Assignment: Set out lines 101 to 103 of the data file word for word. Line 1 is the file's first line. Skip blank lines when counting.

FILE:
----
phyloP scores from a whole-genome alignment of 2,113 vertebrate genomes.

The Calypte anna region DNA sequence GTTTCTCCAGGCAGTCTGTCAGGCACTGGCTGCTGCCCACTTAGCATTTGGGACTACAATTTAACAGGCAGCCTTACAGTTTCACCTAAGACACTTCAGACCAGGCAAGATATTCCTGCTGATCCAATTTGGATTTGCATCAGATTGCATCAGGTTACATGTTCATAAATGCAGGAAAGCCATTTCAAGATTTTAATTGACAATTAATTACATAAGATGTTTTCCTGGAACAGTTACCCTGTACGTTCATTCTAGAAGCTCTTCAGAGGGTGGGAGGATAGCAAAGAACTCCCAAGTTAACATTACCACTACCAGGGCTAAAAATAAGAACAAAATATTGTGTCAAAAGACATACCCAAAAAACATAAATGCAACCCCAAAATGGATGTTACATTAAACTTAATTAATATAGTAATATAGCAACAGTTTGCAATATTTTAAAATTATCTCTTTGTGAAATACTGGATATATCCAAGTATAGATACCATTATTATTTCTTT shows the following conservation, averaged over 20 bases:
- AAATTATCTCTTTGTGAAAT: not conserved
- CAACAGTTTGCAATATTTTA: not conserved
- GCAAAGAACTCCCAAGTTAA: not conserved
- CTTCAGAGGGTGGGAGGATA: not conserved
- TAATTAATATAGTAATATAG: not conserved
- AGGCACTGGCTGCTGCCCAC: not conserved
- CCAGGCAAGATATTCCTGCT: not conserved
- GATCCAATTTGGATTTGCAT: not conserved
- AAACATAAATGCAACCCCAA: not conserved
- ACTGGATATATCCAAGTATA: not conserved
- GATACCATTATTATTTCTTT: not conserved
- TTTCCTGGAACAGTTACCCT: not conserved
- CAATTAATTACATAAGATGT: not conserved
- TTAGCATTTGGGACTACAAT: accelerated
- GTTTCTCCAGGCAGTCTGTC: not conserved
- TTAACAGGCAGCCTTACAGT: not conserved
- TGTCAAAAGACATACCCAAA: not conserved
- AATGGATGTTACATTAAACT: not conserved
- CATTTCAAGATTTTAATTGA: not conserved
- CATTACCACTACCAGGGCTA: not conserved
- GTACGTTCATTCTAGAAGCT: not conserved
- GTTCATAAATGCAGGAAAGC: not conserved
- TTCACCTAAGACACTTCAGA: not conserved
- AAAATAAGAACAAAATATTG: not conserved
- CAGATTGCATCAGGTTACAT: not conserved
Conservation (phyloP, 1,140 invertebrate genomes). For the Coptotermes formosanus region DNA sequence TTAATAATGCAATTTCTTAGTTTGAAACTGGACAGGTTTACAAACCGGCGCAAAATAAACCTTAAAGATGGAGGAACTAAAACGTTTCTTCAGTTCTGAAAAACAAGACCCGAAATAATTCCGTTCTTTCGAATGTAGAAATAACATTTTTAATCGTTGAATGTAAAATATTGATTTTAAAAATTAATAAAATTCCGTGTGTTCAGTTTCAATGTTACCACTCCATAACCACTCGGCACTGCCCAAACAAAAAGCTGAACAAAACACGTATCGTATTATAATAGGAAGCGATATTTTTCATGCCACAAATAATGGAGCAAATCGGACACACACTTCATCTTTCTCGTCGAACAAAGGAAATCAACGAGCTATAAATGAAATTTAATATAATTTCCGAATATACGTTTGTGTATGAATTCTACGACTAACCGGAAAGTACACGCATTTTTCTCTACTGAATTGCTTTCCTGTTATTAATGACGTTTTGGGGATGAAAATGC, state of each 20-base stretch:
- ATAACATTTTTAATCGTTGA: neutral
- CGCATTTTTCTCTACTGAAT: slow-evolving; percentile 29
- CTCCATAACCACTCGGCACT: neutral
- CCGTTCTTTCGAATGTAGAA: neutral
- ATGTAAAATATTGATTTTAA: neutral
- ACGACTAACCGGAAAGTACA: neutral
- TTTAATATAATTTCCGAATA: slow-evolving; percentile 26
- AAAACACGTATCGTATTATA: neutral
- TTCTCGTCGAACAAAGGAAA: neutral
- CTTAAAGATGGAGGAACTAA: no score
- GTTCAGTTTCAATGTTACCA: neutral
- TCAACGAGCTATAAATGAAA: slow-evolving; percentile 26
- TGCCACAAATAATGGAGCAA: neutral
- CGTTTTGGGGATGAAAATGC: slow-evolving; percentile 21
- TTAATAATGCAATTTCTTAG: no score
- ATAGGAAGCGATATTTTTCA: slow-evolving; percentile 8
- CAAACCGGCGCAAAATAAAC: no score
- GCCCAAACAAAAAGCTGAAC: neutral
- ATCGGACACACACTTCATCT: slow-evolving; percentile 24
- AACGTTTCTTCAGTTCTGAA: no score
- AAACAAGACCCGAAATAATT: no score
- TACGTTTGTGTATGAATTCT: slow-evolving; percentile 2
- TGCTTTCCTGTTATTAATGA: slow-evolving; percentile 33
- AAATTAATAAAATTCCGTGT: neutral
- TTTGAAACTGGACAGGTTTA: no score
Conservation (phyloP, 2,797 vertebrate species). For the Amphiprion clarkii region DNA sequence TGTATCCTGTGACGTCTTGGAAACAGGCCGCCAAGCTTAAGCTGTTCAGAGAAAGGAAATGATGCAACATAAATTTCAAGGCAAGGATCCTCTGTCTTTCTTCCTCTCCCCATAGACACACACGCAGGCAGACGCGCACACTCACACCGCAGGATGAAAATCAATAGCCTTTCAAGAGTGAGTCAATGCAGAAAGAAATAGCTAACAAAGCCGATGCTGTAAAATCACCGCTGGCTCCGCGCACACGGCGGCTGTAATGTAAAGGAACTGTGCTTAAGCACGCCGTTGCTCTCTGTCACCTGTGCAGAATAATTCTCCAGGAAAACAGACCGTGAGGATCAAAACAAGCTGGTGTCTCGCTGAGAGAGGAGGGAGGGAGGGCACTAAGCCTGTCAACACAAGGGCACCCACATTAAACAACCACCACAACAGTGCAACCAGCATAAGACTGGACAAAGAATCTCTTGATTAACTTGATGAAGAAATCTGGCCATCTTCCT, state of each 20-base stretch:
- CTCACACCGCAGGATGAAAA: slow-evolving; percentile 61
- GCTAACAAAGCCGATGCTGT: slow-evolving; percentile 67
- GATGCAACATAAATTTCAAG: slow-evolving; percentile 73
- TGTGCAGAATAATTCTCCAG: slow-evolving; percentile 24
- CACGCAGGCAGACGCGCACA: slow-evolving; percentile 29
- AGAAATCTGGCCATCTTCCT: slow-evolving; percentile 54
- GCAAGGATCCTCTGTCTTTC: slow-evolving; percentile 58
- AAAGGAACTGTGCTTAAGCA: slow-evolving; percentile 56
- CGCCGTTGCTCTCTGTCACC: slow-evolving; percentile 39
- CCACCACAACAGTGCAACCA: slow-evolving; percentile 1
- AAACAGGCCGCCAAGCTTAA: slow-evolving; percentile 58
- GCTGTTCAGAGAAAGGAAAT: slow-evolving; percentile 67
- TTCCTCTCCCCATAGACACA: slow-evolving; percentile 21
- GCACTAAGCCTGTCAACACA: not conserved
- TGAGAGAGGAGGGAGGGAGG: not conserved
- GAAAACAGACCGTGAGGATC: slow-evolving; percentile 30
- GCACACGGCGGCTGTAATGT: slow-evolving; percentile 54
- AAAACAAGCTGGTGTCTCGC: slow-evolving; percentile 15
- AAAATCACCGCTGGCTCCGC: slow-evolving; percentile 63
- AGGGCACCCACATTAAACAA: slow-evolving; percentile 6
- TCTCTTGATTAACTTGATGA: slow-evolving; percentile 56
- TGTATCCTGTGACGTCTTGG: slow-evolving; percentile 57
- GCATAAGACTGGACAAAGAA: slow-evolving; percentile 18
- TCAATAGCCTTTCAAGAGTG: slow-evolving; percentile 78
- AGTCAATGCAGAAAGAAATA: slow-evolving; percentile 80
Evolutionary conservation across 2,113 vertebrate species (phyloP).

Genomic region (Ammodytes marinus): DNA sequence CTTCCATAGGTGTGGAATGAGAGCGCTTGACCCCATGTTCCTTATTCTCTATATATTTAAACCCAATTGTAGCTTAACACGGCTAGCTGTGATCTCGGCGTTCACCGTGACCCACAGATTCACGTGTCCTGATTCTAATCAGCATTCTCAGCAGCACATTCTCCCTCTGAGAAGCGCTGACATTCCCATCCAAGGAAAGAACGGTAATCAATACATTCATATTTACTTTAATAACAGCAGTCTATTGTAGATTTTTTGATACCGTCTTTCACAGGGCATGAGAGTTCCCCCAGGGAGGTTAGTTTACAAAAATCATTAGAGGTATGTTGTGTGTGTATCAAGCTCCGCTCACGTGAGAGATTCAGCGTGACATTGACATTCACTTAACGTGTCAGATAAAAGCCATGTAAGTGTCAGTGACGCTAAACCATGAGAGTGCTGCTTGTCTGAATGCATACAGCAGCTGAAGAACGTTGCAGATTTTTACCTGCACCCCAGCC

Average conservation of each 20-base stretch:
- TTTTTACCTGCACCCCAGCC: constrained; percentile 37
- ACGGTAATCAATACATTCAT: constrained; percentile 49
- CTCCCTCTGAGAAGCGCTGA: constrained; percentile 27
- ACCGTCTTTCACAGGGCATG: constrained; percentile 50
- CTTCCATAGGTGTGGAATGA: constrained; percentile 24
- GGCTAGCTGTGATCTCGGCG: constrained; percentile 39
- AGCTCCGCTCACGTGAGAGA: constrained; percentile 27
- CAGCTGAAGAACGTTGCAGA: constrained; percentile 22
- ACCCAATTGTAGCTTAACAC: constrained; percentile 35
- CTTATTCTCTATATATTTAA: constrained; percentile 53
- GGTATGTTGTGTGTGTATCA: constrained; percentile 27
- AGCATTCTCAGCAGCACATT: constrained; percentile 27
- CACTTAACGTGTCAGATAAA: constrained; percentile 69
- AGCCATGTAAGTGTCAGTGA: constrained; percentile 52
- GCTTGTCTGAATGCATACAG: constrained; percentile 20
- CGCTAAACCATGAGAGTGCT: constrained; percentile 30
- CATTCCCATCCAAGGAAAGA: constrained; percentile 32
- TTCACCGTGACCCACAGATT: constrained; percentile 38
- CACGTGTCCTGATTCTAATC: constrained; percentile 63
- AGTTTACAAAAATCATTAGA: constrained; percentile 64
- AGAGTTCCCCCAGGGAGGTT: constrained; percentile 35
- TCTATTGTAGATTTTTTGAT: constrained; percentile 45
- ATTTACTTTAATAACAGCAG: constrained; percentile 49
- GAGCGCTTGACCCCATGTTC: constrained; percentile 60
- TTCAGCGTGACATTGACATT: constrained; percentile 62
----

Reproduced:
- CACGTGTCCTGATTCTAATC: constrained; percentile 63
- AGTTTACAAAAATCATTAGA: constrained; percentile 64
- AGAGTTCCCCCAGGGAGGTT: constrained; percentile 35